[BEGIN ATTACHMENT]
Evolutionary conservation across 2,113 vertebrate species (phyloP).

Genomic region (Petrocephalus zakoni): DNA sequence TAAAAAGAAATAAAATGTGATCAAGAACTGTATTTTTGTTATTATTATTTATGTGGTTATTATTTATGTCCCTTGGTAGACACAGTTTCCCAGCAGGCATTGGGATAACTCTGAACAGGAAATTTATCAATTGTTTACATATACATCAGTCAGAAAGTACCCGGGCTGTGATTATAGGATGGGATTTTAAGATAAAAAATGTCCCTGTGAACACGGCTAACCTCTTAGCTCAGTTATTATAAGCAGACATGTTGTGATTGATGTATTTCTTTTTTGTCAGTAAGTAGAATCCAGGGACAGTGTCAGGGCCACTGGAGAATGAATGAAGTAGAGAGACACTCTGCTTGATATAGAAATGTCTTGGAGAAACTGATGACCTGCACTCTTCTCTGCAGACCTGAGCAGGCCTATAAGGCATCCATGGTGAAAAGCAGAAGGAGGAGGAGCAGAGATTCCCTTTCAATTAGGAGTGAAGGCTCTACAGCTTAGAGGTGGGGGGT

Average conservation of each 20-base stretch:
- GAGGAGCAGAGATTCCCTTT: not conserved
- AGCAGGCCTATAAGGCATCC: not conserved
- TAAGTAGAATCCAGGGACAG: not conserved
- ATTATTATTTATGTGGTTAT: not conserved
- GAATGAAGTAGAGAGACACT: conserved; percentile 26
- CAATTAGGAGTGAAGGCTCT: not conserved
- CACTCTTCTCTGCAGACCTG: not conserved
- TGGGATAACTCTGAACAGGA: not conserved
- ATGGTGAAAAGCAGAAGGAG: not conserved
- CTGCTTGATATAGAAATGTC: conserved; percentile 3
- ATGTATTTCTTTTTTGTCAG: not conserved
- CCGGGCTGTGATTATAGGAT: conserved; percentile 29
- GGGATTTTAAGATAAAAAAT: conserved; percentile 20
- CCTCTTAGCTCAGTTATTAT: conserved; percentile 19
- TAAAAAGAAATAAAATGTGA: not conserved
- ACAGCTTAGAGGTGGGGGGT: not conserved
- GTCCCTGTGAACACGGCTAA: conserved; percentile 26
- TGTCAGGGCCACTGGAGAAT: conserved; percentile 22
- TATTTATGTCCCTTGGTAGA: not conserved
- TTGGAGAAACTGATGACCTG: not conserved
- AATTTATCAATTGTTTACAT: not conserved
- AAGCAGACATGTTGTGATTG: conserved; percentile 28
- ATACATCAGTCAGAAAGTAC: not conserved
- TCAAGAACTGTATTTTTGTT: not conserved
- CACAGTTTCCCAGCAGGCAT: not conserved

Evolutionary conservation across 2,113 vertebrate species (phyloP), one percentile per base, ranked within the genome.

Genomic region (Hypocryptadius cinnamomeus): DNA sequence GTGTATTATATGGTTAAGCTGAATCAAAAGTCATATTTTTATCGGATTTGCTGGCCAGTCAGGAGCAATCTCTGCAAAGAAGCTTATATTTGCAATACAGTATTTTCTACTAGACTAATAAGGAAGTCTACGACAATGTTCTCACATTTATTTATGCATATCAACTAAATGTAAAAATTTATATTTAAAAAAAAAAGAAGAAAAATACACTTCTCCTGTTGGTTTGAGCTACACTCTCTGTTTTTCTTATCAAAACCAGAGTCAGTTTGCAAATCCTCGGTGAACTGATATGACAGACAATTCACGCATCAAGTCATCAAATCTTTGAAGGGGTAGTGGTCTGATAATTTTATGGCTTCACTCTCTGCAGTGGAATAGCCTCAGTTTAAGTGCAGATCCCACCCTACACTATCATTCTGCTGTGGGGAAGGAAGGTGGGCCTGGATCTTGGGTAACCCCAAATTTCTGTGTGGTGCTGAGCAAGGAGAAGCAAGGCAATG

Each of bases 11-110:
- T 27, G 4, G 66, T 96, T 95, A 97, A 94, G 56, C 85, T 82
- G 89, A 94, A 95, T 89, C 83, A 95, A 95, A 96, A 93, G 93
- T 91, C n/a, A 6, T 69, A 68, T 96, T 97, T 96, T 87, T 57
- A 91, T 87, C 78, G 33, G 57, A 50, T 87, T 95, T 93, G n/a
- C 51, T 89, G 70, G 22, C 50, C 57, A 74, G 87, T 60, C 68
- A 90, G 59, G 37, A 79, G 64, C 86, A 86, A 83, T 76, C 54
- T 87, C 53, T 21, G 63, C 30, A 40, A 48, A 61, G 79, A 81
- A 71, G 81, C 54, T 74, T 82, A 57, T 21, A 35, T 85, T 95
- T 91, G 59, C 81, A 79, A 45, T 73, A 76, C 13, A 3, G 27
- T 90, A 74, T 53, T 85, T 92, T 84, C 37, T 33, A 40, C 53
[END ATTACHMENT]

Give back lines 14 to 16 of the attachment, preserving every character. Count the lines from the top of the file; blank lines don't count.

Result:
- ATGTATTTCTTTTTTGTCAG: not conserved
- CCGGGCTGTGATTATAGGAT: conserved; percentile 29
- GGGATTTTAAGATAAAAAAT: conserved; percentile 20